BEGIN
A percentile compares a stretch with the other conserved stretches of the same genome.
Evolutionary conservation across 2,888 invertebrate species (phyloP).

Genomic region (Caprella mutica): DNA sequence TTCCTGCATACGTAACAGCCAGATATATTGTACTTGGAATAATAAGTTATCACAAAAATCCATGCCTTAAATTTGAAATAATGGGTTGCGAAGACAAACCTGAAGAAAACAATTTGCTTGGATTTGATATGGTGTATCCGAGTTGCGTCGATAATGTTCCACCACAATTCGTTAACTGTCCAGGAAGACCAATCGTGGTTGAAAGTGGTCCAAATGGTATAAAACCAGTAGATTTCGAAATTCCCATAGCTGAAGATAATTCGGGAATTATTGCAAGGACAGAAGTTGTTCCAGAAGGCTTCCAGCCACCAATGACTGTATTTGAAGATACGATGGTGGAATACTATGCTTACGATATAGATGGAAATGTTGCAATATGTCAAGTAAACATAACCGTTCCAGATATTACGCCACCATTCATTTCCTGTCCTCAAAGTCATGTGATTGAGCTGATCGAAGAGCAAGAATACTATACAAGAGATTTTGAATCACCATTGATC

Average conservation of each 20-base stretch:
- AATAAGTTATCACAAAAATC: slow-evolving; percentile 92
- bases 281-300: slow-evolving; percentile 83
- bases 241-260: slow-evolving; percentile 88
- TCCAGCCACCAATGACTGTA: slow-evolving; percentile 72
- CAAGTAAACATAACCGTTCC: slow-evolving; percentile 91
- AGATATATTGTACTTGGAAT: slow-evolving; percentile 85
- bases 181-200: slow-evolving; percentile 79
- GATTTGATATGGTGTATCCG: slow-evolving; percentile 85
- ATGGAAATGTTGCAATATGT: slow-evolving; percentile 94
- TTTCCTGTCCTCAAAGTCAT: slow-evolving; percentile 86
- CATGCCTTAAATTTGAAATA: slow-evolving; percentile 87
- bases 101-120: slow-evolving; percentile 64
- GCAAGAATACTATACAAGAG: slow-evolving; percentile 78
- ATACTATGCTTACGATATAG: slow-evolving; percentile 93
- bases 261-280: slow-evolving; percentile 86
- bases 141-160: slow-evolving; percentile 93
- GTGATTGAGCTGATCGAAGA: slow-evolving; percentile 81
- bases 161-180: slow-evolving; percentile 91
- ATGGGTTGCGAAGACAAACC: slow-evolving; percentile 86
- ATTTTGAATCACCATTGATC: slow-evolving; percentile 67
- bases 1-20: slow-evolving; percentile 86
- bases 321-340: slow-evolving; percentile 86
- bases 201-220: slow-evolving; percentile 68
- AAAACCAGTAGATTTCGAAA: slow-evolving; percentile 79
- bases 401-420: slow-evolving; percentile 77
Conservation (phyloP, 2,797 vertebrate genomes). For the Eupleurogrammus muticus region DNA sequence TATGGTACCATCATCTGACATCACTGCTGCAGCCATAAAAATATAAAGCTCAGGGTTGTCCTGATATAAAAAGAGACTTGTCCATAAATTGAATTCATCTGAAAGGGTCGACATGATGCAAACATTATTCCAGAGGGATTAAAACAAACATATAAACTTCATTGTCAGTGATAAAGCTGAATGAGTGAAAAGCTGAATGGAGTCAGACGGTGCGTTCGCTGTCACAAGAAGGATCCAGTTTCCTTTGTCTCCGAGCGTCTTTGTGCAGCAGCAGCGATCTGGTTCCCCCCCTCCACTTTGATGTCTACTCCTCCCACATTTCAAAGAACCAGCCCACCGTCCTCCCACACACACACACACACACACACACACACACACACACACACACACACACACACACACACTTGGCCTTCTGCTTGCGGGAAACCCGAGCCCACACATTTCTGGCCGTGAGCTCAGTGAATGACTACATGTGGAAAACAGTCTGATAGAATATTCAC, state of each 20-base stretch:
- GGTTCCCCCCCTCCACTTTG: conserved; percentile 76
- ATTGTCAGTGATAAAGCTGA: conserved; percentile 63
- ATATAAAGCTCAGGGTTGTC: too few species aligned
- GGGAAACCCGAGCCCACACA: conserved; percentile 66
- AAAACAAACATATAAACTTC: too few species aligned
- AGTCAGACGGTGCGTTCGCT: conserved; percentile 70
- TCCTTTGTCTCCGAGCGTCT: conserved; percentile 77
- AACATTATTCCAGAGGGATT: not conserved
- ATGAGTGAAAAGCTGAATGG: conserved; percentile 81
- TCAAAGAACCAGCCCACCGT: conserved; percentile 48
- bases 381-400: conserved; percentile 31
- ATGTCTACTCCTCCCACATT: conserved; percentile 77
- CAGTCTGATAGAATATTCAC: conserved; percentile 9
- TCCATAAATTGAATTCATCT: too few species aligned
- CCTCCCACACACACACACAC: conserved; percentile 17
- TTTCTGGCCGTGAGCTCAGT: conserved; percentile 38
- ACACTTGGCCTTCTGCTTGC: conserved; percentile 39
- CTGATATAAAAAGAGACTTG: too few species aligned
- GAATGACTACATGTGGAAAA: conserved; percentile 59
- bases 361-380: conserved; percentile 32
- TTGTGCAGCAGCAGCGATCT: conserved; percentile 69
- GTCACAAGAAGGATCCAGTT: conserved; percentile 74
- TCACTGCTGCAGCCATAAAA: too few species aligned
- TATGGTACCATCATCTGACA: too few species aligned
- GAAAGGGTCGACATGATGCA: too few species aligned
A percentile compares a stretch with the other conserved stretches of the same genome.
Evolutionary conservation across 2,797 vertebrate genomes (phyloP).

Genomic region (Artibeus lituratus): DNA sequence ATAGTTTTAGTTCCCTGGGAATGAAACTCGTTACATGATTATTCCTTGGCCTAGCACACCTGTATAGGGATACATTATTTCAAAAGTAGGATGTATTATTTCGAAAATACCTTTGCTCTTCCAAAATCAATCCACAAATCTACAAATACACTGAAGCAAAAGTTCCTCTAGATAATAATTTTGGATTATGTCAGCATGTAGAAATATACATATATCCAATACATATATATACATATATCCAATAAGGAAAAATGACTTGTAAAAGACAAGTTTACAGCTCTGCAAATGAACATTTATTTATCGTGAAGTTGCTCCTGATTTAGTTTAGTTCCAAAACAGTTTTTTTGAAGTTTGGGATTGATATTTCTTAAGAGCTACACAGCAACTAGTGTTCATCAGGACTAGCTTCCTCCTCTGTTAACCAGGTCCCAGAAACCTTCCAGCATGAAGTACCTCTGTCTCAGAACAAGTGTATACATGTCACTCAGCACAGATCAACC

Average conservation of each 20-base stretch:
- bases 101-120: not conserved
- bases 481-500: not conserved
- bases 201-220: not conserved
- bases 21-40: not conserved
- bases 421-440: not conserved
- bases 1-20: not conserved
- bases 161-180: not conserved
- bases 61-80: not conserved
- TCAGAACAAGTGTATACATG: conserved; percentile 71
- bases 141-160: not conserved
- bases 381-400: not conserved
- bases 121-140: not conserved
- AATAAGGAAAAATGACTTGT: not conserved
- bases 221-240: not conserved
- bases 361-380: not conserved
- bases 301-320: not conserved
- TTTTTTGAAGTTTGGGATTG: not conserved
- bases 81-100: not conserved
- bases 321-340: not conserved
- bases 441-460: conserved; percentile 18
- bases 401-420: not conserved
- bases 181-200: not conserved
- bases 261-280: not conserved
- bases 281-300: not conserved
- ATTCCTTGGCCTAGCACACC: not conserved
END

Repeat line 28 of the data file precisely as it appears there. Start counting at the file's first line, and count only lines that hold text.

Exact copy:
- AAAACCAGTAGATTTCGAAA: slow-evolving; percentile 79